By Harry Lincoln, The Linc

Imagine, it’s a cold late October morning. You’re already in a bad mood because you know that the minute you step out the door, returning after a weekend away from uni, everything stops being free.

So you steal – they’re your parents, it doesn’t count – you take food from the fridge before leaving so that you’ll have something to eat for the journey but nothing, nothing can prepare you for a day of travel on trains in the East Midlands.

Knowing full well that I would have a mammoth book-ridden load slowing my already sullen pace down between the 3-4 connections I had to look forward to that day. I came to realise that there’s no point in hoping, most of all in England, for a good day on the trains.

My old-man pessimism spoke to me; I missed my first connection from Ipswich to Peterborough because the train taking me there was 30 over minutes late. ‘East Midlands is sorry to inform you that there has been an unexpected…..’ oh joy. When getting into Ipswich I was astonished that we had to stop outside the station to let my train going to Peterborough pass!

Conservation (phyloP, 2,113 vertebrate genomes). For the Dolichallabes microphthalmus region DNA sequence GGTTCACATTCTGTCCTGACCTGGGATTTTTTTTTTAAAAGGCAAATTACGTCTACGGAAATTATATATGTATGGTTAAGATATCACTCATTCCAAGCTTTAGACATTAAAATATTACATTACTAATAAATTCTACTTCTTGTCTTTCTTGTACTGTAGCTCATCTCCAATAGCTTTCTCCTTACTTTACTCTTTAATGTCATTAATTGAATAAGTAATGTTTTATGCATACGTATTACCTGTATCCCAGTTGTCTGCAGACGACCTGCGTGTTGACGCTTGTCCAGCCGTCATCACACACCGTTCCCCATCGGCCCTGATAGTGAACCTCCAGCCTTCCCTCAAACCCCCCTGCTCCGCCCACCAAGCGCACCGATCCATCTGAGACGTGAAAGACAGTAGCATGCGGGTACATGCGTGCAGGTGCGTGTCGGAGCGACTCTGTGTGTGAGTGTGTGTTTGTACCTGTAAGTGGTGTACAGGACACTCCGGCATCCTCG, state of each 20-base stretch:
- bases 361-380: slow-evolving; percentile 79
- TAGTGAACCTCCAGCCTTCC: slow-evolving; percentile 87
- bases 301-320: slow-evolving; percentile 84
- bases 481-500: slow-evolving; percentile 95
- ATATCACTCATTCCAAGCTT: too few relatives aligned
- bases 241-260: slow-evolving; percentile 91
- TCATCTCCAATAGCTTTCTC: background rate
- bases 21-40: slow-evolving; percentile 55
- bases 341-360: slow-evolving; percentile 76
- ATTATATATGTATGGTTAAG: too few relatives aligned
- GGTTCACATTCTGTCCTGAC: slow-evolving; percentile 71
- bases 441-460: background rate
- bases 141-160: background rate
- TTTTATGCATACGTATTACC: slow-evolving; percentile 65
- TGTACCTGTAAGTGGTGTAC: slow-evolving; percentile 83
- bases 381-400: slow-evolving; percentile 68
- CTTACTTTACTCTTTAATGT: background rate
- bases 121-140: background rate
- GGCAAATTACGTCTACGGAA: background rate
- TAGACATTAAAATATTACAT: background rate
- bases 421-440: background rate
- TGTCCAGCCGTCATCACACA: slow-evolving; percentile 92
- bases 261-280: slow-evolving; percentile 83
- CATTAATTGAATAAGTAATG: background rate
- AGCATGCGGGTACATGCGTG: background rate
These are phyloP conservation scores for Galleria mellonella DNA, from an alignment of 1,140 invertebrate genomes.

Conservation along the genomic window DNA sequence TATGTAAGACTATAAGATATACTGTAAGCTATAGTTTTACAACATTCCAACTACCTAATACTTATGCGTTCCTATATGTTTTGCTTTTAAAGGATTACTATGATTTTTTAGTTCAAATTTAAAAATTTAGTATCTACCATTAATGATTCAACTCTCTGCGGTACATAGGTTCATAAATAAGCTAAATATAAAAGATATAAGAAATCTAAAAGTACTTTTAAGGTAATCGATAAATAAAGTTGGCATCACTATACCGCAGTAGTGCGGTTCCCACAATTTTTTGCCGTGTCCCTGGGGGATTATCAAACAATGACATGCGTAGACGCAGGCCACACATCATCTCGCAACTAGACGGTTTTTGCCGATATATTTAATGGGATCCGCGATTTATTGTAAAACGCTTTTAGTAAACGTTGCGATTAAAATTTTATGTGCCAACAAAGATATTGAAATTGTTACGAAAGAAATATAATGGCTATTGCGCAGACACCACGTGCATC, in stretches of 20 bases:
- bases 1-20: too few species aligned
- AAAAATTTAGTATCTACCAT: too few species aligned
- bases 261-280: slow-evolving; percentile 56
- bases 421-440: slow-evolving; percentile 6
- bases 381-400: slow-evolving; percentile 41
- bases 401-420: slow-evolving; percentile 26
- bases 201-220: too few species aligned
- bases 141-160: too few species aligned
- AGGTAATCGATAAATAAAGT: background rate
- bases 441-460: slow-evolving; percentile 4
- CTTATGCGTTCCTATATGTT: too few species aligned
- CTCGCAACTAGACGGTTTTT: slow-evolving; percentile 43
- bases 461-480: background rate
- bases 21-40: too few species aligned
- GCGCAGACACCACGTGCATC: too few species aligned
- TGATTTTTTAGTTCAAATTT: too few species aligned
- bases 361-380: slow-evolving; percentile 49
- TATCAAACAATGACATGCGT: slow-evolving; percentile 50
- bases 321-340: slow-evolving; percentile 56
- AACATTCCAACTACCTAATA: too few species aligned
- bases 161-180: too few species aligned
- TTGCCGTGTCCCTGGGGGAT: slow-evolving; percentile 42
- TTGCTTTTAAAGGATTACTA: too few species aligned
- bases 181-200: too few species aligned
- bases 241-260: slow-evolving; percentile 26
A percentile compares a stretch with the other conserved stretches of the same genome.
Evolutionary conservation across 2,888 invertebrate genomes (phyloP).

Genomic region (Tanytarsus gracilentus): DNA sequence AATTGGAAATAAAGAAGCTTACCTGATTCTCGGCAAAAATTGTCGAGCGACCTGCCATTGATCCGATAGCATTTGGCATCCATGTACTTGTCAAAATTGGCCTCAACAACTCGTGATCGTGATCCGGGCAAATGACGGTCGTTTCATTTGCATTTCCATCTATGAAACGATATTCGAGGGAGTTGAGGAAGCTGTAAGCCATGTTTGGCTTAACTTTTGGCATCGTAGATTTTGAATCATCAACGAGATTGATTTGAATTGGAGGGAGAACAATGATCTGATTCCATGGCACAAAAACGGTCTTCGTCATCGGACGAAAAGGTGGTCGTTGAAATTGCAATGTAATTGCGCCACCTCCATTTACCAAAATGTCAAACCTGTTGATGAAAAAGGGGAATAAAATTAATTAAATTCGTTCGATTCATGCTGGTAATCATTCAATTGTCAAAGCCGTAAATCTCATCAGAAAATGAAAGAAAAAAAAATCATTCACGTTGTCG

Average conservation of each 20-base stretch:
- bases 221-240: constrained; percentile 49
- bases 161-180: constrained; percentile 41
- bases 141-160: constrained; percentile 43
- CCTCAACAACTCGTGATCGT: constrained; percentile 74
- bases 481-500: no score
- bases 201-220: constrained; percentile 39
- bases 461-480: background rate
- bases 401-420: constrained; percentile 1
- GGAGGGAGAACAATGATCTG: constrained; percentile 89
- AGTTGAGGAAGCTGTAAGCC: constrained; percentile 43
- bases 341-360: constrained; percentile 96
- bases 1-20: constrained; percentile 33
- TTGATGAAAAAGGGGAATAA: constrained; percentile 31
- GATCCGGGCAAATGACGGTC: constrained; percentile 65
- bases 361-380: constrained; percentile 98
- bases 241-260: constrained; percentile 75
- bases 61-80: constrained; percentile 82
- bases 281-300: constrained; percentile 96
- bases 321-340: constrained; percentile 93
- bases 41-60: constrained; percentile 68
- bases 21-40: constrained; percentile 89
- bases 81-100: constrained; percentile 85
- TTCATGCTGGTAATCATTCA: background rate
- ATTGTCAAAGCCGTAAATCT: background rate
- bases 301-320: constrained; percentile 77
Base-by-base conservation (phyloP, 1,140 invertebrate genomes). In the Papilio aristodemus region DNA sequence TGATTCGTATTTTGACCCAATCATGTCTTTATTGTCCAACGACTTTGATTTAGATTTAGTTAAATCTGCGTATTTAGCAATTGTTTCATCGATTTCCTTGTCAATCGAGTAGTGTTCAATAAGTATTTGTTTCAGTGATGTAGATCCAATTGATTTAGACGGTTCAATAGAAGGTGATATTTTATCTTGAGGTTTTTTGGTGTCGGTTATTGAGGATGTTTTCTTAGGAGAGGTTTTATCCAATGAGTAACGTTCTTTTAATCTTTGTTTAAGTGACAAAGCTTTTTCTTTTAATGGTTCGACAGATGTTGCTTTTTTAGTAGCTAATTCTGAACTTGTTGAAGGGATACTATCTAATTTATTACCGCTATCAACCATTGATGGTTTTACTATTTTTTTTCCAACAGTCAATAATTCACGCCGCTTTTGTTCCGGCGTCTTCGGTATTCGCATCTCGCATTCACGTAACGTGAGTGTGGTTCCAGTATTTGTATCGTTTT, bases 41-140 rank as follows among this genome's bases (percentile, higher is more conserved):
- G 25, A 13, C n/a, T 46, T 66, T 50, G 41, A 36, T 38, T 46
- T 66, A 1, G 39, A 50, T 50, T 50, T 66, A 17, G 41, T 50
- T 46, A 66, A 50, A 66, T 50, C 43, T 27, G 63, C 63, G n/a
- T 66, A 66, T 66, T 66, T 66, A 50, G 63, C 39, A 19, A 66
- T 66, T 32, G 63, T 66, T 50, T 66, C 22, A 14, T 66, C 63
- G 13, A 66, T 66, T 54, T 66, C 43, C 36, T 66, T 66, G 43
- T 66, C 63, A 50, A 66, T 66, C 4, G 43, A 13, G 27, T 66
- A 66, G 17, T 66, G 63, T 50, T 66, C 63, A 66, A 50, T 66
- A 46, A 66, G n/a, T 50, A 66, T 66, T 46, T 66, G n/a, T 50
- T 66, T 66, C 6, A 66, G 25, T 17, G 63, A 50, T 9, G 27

‘Tickets please….’ I had to ask him whether the train had a plug socket I could use to send an important email. I saw one on the way in saying ‘Not for public use.’ It posed the question ‘What is it for then?!’ Vacuuming?! I doubted it by the look of the floor… I waited until the station.

Paying £30 to get home (railcard discount) and back is madness. I paid £170ish last year travelling round France Spain Italy and Switzerland for one month on one ticket. You can’t help but think ‘Where is this money going?’ The prices, speed, cleanliness efficiency are all pathetic compared to rail travel on the continent.

Decorum on trains is a laughable matter too. In Japan it is frowned upon to have a loud conversation or answer your phone. I had a guy shouting to his mate, in my ear, why he wouldn’t go over and talk to his mate the other end of the carriage (which was only a single and consequently heaving). If it weren’t for the immense strain in my back lugging books platform to platform I swear I would flatten him.

However, when I got into Lincoln my mood was lifted as I discovered that the music blaring out the earphones of the girl sitting next to me was Ben Harper. ‘Fantastic,’ I thought, ‘Escapism doesn’t just apply to my UK psyche when I’m on a train!’ Then she answered the phone ‘Cou Cou! Qu’es ce tu fais ce soir?’ Oh…